The last eight days have been a lot like my first eight days at Hofstra. Every day, I race to the mailbox, hoping to get a letter.
Of course, instead of racing with my feet to the bank of mailboxes outside the Resident Director’s office on the first floor of Vander Poel Hall, I race to the virtual post office with my fingers. I do, though, get The Sporting News’ digital newspaper delivered to my inbox every day, just like my roommate and I got the magazine weekly in 1993-94.
(Side topic: Am I the only one who is a little saddened by yet also a contributor to the demise of the handwritten letter? Discuss amongst yourselves)
I’m not expecting letters from my ex-girlfriend (good thing, since they didn’t arrive 15 years ago either). But just like I did in 1993, mail is trickling in—and once again, it’s neat to get it.
Back then, the letters were from friends back home. Today, they’re coming from some of those friends, The Very Best Friends I Met At Hofstra…and Beyond and even a stranger or two. Here’s a sampling in the first-ever Defiantly Dutch Mailbag.
Loyal Reader Todd, who thinks proofreading jokes are funny, wrote in last week wondering why Hofstra played Division III football until 1990 even though it was Division I in every other sport. Economically, it made sense for Hofstra and dozens of other D-I schools to field a football team in Division III, where no scholarships are awarded. But in 1990, the NCAA did away with allowing schools to compete in multiple divisions. Not surprisingly, most schools elected to upgrade their football programs, and since that ruling, the I-AA membership has more than doubled to 124. (It's catching! Check out how ESPN.com refers to I-AA)
Loyal reader “Gonzo Hofstra Fan” was kind enough to write in twice after the Flying Dutchmen got smoked by UConn Thursday. The not-so-near miss against the Huskies reminded Gonzo of the 1995 regular season finale, when Hofstra led Marshall late before falling, 30-28, in Huntington, W.V. I have fond memories of that game: It was the first time I ever traveled to a game by plane. And I remember my stomach doing flip-flops in the press box as Hofstra threatened to beat the most powerful I-AA program ever.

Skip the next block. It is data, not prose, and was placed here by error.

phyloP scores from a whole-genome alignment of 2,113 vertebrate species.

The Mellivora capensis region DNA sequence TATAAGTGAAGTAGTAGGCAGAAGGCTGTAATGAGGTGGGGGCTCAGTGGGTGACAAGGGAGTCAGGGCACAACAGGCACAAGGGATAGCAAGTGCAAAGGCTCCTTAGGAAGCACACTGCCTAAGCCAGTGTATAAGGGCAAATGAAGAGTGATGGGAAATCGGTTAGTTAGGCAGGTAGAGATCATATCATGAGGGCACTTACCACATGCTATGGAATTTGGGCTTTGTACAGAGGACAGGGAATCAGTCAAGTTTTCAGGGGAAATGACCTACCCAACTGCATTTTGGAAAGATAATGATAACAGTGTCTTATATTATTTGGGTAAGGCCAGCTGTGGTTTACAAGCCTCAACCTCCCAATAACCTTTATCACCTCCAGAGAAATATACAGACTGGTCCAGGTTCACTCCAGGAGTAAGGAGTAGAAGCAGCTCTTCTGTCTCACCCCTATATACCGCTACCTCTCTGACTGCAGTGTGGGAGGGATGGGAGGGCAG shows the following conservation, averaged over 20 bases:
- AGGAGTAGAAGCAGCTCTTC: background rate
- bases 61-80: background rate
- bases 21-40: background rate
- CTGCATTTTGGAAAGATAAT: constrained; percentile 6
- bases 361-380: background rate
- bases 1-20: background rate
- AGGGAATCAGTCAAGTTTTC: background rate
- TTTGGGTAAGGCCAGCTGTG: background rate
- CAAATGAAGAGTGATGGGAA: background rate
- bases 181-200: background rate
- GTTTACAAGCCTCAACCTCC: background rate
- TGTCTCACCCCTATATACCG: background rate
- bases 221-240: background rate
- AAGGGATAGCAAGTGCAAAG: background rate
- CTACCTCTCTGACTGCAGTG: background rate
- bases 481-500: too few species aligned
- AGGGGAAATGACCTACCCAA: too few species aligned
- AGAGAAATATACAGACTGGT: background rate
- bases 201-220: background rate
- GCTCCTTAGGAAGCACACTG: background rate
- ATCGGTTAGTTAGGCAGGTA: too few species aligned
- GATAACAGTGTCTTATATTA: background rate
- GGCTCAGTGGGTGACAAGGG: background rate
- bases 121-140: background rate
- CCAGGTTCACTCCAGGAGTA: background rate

And I forgot, until I dug out the story I wrote about it, that the Dutchmen came back from a two-score deficit and might have won the damn thing if Nick Johnson hadn’t been flagged for unsportsmanlike conduct for an overzealous celebration after he caught the go-ahead touchdown pass from Kharon Brown. Hofstra went for two and missed.
Gonzo also points out the quarterback for Marshall that day was a 19-year-old freshman named Chad Pennington, who went on to lead the Thundering Herd to the national championship game. I remember watching it Thanksgiving weekend with my dad and the two of us being shocked when Marshall, down 22-20 with time left for one play, attempted a 64-yard field goal—and missed badly—instead of trying to fire a Hail Mary. Of course, we didn’t know then what we know now.
Gonzo’s second note was about the men’s basketball team opening its season in the Charleston Classic. “At least in Clemson we’ll face a decent team to start the season.” Alas, that might be as good as Hofstra’s out-of-conference schedule gets. I’d heard the OOC would not impress anyone—especially these idiots—and some detective work by posters on Hofstra's board at CAAzone.com seems to confirm it’ll be another less-than-imposing slate.
But Gonzo is willing to give Hofstra the benefit of the doubt: “Hofstra was supposed to be in the O'Reilly Auto Parts [do they own college hoops, or something] Puerto Rico Classic from Nov. 20-23, but backed out. Seton Hall opens with USC in that tournament and I suspect nobody from Hofstra wanted to be on the same island with Bobby Gonzalez for five days. Can't say I blame them.”
On that note…I’ve got another entertaining letter unrelated to sports I’m saving for tomorrow. See you then. And thanks as always for reading and for writing in and keep those emails coming. Unless, of course, you want to write handwrite a letter. In which case I’ve got to get a P.O. Box.